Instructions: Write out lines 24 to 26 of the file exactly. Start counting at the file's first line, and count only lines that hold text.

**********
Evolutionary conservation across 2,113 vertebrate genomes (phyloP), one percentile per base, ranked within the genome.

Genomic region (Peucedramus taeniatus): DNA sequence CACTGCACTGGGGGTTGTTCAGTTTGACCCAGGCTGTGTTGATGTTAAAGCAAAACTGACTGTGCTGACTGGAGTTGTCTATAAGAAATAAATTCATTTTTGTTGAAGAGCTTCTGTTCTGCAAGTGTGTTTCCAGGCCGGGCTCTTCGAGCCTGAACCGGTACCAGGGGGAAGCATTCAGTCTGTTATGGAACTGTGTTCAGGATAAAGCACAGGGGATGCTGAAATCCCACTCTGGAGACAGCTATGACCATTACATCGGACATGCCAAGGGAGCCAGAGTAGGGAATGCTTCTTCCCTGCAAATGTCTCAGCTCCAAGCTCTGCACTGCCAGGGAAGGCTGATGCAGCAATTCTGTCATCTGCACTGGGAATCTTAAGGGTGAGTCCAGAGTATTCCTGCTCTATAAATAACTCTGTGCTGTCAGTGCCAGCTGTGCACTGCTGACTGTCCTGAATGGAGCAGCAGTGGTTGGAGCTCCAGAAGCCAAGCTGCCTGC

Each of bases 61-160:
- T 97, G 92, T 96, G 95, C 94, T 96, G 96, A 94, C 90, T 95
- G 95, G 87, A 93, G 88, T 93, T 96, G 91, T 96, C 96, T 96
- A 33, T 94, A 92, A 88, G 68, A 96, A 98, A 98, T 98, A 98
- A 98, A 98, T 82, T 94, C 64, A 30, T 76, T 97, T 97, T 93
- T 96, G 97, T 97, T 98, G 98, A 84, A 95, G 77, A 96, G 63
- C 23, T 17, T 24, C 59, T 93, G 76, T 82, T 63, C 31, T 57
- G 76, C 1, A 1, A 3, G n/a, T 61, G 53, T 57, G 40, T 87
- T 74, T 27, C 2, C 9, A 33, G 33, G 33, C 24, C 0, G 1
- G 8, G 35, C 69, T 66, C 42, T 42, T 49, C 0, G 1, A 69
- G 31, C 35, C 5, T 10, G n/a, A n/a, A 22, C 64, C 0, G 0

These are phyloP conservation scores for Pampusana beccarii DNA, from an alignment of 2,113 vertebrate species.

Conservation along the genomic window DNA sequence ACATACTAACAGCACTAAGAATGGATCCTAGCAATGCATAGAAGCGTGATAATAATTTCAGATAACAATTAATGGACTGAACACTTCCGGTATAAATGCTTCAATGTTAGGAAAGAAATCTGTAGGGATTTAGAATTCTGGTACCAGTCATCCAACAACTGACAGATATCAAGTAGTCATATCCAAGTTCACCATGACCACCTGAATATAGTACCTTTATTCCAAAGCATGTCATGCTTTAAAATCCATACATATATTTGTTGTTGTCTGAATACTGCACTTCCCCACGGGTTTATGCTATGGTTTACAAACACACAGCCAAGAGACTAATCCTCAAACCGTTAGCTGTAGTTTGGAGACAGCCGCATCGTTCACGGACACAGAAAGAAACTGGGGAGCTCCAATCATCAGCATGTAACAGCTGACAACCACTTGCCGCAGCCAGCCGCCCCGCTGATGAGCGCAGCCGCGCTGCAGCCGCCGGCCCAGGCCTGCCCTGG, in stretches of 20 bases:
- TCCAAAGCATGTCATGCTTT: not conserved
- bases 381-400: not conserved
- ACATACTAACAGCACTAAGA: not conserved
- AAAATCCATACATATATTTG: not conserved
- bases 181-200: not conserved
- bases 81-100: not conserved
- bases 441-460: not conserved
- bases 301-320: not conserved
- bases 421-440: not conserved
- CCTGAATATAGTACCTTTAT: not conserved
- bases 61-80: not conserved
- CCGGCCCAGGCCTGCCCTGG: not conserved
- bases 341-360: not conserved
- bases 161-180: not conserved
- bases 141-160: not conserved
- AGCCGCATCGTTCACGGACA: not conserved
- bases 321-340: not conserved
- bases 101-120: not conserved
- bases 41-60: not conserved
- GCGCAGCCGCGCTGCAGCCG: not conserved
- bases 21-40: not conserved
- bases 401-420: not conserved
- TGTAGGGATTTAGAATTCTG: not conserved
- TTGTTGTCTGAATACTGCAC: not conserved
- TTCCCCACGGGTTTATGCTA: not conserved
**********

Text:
- bases 421-440: not conserved
- CCTGAATATAGTACCTTTAT: not conserved
- bases 61-80: not conserved